Introduction

Rabies, caused by rabies virus infection, remains a global health threat, and became the leading cause of infectious disease mortality in May 2006 in China [1]. In the world, Rabies is estimated to cause more than 55000 deaths every year, and is considered to be endemic in more than 150 countries and territories [2], [3]. Nowadays, China is in the midst of its third epidemic that begun in 1996 and peaked in 2007 (3300 cases), Wuhan, the largest city in the middle of China with about 10 million residents, has a medium incidence of rabies [4]. Although deadly, rabies can be prevented by timely initiation of post-exposure prophylaxis (PEP) which includes proper local treatment of bite wounds, administration of rabies vaccines either by intramuscular (IM) or intradermal (ID) route and local infiltration of rabies immunoglobulins (RIG) [5]. Due to high number of animal bites, there is a huge demand for rabies vaccines in developing countries of Asia and Africa [6].

Nowadays, purified chick embryo cell vaccine (PCECV) and purified vero cell rabies vaccine (PVRV) are currently recommended by WHO for PEP, and are being widely used in many countries in the world. In addition, compared to chick embryo cell, vero cell is a more practical manufacturing platform for vaccine production, which should be considered as an advantage of PVRV over PCECV. From 2001, PVRV has been successfully manufactured in China. ChengDa rabies vaccine (PVRV) was licensed by the Health Ministry of China and the State Food and Drug Administration of China (SFDA) in 2002 and has been marketed throughout the country since that time [7]. Although ChengDa PVRV under 2-1-1 regimen has been proved to be equally safe and immunogenic as the PCECV for PEP vaccination in adult volunteer [7], and has been marketed for more than 10 countries in the world, however, to our knowledge, there has been little reported about the safety and immunogenicity of PVRV or PCECV in different age groups, especially for young children. Thus we performed this study to compare the safety and immunogenicity of PVRV and PCECV under Zagreb and Essen regimens, especially in different age group patients with WHO category II animal exposure.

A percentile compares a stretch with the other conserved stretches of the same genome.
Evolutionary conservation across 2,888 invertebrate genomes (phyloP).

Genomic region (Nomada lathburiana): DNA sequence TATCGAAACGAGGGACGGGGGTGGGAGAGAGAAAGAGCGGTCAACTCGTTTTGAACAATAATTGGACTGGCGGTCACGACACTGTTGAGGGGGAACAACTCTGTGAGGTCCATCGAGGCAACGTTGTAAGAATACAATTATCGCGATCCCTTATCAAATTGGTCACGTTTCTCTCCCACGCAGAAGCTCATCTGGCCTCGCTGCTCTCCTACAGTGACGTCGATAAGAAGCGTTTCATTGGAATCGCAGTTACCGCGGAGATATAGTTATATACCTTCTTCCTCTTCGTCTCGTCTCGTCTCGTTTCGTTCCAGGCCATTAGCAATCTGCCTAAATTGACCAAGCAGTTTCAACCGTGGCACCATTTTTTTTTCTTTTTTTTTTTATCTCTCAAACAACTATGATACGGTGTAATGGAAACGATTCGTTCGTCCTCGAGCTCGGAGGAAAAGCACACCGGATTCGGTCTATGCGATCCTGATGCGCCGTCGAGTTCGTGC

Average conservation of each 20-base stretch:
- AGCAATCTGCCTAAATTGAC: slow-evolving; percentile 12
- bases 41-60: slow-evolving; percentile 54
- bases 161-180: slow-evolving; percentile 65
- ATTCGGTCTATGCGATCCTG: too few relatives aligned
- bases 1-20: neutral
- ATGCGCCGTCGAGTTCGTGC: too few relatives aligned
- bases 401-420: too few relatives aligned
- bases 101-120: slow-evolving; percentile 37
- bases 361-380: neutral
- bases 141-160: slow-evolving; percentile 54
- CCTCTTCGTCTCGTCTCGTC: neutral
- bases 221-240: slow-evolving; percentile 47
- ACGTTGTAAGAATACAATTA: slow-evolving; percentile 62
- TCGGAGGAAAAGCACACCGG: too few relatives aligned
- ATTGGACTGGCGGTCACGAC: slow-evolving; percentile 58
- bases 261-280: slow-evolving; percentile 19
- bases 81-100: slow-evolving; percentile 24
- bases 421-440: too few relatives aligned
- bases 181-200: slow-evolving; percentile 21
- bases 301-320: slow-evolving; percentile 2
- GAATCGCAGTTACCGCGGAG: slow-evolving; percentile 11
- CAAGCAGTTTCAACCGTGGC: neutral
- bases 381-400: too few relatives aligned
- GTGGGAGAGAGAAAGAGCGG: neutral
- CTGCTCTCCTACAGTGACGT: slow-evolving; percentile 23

Methods

From August 2010 to February 2013, the patients who visited the clinic of Wuhan Centers for Disease Prevention and Control (WHCDC), and were professionally evaluated as WHO category II exposure to suspected rabid animals according to WHO criteria for animal exposure (Nibbling of uncovered skin, minor scratches or abrasions without bleeding), were enrolled, and were divided single-blind and equally into two groups (Zagreb 2-1-1 and Essen 1-1-1-1-1) (Fig. 1). All patients lived in Wuhan for more than 6 months, and visited the clinic within 24 hours after exposure. The patients, who had chronic infectious diseases, or known hypersensitivity to any vaccine component, or received of rabies vaccine previously, were excluded. The protocol of this study was approved by the Institutional Review Board of WHCDC, and written informed consent was obtained from all participants, or their legal guardians in the case of children up to 18 years of age.